There are a number of good Bible software programs available to assist us in studying the Scriptures. Since starting to use computers, I have tried several different programs. The ones I have used the most are Logos (www.logos.com), QuickVerse (www.quickverse.com), and PC Study Bible (www.biblesoft.com). The latter one is the program that I have been using the most the last few years. It has a lot of the classic religious works (Thayer's Lexicon, Pulpit Commentary, Barnes' Notes, etc.), as well as works published by brethren (brother Coffman's Commentary).
These programs are useful because they allow you immediate access to a large religious library. Instead of trying to flip through a book trying to find something you once read in it, you can do a search of one book or several books in a matter of seconds to find a word or phrase. For several years now, I have taken a small notebook computer to Bible study classes. As we study some particular passage in class, I have the opportunity to search easily for related comments, parallel passages, or definitions to words we are studying.
While these programs can be quite helpful, they can also be very expensive. Logos has a version they call the "Scholar's Library Silver Edition" which contains almost 400 different works that would be worth over $8,000 if purchased in book format. This package retails for $999.95 on their Web site. The QuickVerse 2005 Deluxe software package contains 144 titles (worth about $4,000 in print) that sells for $299.95. The top version of the PC Study Bible package sells for $399.95. Obviously, you can get some of these packages for a little less at some of the discounted Bible bookstores.
I recently ran across a free Bible software program on the Internet that works very well, especially considering the price! e-Sword is a "labor of love" by software programmer Rick Meyers. He is making this program free to encourage the study of the Scriptures. The program can be downloaded at his Web site at www.e-sword.net.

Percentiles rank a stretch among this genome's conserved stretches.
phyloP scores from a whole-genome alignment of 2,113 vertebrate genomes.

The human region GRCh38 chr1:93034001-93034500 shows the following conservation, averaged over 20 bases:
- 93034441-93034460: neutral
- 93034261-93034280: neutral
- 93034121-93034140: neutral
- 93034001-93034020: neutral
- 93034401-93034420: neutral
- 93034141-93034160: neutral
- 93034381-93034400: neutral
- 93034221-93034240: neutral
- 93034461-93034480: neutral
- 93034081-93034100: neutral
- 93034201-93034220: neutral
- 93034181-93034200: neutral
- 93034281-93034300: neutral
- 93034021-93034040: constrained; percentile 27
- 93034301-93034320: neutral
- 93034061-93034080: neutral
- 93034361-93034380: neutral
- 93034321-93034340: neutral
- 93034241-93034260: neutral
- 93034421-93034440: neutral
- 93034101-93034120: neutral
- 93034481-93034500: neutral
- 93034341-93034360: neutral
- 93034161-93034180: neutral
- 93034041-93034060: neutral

Not only can you download the basic Bible program, but there are also a number of free add-ons that can be downloaded and installed. There are several different Bible versions (i.e. American Standard, English Standard, Young's Literal, etc.). Also, several Bible commentaries are available for this program as well. Some of these works include those by Clarke, Barnes, Vincent, and Robertson. Under the heading "Dictionaries" you can download Brown-Driver-Briggs' Hebrew Definitions, Thayer's Greek Definitions, the International Standard Bible Encyclopedia, and Smith's Bible Dictionary, among others. Other free works include: History of the Christian Church, by Schaff, St. Paul the Traveler, by Ramsay, and The Life and Times of Jesus the Messiah, by Edersheim. As always, one needs to recognize that these items are the works of men and need to be studied accordingly. While teaching many good things, they also teach a number of denominational errors.
If you have been thinking about purchasing a Bible software program, you might want to visit this Web site first and download this free version. It is a good way to get introduced to electronic research in an inexpensive way. Download it, and then "Study to shew thyself approved unto God, a workman that needeth not to be ashamed, rightly dividing the word of truth" (2 Timothy 2:15). 2004 Little Stream Run, Owensboro, Kentucky 42303-1891, email@example.com.
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